Nothing is as individual or personal as the grieving process, which is why Asaph Polonsky’s debut feature One Week and a Day is so effective. With a talented cast, he finds absurdist humor in the midst of sadness that is so obvious it need never be spelled out. A middle-aged Israeli couple (Shai Avivi, Evgenia Dodina) have lost their 25-year-old son, and the traditional mourning period (or shiva) is nearly over when the film begins.
Why is the couple so angry with their neighbors who were once close friends? Why does the taciturn father wind up goofing around with the neighbors’ grown-up son? How can the mother want to return to her job as a schoolteacher so soon after suffering such a wrenching loss?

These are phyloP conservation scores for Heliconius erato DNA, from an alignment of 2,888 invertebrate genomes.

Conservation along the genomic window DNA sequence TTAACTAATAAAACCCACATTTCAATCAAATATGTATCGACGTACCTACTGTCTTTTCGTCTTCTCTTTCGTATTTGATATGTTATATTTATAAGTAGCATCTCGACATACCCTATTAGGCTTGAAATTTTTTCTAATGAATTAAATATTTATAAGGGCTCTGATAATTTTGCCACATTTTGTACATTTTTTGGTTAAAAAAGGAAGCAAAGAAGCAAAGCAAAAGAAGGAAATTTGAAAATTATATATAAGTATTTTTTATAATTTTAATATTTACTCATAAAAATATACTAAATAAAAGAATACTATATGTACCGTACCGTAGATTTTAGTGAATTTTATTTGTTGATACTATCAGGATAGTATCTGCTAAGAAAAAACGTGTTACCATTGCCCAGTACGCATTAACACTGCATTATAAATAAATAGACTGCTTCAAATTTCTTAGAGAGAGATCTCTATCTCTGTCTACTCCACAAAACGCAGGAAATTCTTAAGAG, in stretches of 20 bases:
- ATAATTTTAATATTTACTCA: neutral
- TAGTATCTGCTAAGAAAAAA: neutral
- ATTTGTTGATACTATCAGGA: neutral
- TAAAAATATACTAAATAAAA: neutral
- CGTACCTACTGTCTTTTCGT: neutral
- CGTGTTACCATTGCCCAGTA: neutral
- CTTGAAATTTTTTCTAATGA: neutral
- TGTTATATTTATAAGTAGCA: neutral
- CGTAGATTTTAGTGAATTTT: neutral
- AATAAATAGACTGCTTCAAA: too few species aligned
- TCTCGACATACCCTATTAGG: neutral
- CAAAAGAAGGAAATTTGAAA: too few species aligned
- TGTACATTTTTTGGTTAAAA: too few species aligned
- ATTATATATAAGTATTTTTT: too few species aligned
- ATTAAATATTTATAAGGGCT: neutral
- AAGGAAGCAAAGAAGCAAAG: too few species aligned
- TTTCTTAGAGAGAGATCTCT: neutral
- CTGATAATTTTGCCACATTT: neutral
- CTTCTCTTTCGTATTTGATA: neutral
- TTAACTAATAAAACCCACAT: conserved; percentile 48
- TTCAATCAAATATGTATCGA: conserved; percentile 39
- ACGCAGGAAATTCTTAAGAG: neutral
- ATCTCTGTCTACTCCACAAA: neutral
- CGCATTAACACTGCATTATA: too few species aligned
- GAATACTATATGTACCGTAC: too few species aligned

These story threads make up the tapestry of writer-director Polonsky’s film, which was filmed in Hebrew and embraces both comedy and drama. Avivi’s deadpan look and delivery are perfectly suited to this material, which leads the audience down unexpected paths and never falls back on clichés or sentimentality.
An eleventh-hour sequence reminds us—and the leading character—what this is all about, and why people need some form of remembrance when a loved one is taken away. It also underscores the fact that while the film was made in Israel its emotional content is universal.
One Week and a Day opens today in New York and Los Angeles. For further details about upcoming theatrical playdates, click HERE.